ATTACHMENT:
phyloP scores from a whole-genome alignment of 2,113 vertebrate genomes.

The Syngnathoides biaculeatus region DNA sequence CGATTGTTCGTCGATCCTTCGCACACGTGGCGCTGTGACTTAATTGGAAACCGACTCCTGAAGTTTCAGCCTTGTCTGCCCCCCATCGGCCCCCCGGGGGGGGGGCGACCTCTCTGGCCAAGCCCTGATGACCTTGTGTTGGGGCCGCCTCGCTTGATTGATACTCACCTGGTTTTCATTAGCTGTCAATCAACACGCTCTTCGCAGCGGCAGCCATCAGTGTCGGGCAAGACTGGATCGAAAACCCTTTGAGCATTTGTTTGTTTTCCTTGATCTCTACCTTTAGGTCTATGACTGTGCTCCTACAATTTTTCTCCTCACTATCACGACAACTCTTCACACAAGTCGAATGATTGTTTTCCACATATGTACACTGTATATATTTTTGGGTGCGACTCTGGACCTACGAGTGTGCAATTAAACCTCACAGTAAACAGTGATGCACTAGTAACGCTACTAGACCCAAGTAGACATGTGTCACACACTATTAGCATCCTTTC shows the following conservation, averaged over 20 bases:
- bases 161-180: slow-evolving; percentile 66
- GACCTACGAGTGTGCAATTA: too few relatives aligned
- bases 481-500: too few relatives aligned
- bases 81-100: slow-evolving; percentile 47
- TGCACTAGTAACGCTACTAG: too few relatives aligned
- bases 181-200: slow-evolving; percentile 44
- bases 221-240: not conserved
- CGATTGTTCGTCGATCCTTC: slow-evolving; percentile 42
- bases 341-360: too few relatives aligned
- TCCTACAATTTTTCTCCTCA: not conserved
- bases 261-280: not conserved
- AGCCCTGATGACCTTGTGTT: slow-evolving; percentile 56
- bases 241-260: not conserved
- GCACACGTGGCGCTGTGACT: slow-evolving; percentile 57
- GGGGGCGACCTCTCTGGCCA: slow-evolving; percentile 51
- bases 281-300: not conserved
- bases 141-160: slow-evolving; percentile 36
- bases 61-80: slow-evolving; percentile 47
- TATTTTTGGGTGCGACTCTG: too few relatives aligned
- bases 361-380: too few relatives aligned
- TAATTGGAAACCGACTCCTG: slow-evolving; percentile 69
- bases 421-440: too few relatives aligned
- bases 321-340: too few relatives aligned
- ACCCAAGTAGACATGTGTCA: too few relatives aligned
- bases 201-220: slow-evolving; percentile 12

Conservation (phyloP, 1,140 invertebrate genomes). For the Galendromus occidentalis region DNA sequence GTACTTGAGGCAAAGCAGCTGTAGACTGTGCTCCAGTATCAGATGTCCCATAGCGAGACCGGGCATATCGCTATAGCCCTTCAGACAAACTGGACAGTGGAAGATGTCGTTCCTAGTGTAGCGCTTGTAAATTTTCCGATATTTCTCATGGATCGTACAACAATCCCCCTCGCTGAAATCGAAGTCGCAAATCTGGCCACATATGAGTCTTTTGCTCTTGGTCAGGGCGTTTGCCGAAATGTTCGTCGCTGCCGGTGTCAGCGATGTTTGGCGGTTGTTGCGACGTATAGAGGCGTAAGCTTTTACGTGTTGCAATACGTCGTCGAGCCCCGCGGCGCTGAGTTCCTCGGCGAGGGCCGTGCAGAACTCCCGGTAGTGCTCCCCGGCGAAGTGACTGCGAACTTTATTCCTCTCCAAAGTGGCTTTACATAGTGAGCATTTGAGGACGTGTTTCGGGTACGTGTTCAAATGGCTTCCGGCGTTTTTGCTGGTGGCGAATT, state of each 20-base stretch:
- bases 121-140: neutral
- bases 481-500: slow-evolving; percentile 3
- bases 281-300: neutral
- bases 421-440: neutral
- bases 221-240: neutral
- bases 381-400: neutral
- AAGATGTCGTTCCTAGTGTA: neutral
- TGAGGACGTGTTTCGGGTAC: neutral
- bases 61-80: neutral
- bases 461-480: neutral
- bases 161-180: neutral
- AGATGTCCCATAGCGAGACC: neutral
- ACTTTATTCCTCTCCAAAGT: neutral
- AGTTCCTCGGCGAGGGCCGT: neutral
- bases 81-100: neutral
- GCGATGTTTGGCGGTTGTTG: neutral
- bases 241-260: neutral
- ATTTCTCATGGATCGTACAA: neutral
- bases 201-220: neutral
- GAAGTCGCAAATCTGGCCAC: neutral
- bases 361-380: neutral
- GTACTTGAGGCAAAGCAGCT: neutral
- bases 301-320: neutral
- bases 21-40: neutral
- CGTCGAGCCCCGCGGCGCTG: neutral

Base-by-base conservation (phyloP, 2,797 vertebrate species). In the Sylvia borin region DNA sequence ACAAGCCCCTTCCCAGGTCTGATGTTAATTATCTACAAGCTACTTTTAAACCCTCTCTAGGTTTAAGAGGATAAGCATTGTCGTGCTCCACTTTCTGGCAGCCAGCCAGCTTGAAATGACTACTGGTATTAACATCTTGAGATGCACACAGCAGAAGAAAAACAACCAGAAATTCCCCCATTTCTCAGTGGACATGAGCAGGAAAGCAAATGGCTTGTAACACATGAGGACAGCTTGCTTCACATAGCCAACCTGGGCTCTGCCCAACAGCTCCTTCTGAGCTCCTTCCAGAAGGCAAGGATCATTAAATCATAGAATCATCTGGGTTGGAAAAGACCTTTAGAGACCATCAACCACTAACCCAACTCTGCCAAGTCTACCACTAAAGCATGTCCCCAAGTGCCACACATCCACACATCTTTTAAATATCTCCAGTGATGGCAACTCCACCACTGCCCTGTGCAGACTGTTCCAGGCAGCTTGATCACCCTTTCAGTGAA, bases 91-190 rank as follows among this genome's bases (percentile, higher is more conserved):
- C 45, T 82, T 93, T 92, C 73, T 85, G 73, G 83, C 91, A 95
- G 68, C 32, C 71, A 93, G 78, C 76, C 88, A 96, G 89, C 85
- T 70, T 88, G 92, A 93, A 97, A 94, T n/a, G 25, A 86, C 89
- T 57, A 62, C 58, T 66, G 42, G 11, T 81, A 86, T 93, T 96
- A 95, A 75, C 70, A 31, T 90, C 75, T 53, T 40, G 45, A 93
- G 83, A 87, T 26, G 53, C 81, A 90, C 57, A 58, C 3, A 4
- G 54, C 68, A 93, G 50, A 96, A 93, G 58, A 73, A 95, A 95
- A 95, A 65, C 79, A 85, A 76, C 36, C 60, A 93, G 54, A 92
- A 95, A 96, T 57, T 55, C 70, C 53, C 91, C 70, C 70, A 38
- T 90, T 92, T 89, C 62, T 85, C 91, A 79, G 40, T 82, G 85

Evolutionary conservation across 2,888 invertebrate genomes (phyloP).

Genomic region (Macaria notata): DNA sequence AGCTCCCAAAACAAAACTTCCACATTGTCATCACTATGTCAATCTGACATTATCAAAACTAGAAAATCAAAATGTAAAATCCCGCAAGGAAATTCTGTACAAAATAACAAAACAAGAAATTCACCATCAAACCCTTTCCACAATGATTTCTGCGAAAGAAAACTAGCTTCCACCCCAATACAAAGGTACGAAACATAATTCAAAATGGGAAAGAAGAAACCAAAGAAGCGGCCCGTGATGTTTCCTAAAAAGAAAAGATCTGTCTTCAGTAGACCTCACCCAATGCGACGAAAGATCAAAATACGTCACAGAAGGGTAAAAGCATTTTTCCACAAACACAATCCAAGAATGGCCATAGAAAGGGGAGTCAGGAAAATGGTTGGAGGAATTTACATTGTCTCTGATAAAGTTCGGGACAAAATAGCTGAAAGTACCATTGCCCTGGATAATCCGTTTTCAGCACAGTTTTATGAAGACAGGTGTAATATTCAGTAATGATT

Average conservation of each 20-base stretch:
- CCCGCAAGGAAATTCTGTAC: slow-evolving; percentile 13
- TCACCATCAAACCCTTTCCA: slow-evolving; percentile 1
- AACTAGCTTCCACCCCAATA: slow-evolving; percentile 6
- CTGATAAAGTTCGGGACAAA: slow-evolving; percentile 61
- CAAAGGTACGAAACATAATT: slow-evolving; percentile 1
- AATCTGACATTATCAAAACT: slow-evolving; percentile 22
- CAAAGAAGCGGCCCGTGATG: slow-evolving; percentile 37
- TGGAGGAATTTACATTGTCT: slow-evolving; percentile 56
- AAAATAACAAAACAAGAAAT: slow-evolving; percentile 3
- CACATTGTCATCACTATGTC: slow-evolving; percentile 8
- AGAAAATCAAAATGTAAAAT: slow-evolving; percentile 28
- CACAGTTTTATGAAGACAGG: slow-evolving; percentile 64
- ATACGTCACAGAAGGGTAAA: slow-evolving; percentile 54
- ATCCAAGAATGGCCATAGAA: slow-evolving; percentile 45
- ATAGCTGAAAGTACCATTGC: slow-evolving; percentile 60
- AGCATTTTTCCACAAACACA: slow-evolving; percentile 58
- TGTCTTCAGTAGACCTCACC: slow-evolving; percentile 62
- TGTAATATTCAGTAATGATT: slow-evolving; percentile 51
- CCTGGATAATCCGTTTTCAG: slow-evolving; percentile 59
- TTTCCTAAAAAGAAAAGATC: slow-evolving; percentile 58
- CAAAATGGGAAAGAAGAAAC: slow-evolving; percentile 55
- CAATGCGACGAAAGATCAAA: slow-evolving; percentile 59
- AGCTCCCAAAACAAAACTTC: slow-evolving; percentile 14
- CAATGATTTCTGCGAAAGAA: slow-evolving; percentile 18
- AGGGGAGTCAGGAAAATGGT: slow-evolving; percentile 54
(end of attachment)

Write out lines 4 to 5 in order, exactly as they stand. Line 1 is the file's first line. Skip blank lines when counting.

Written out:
- GACCTACGAGTGTGCAATTA: too few relatives aligned
- bases 481-500: too few relatives aligned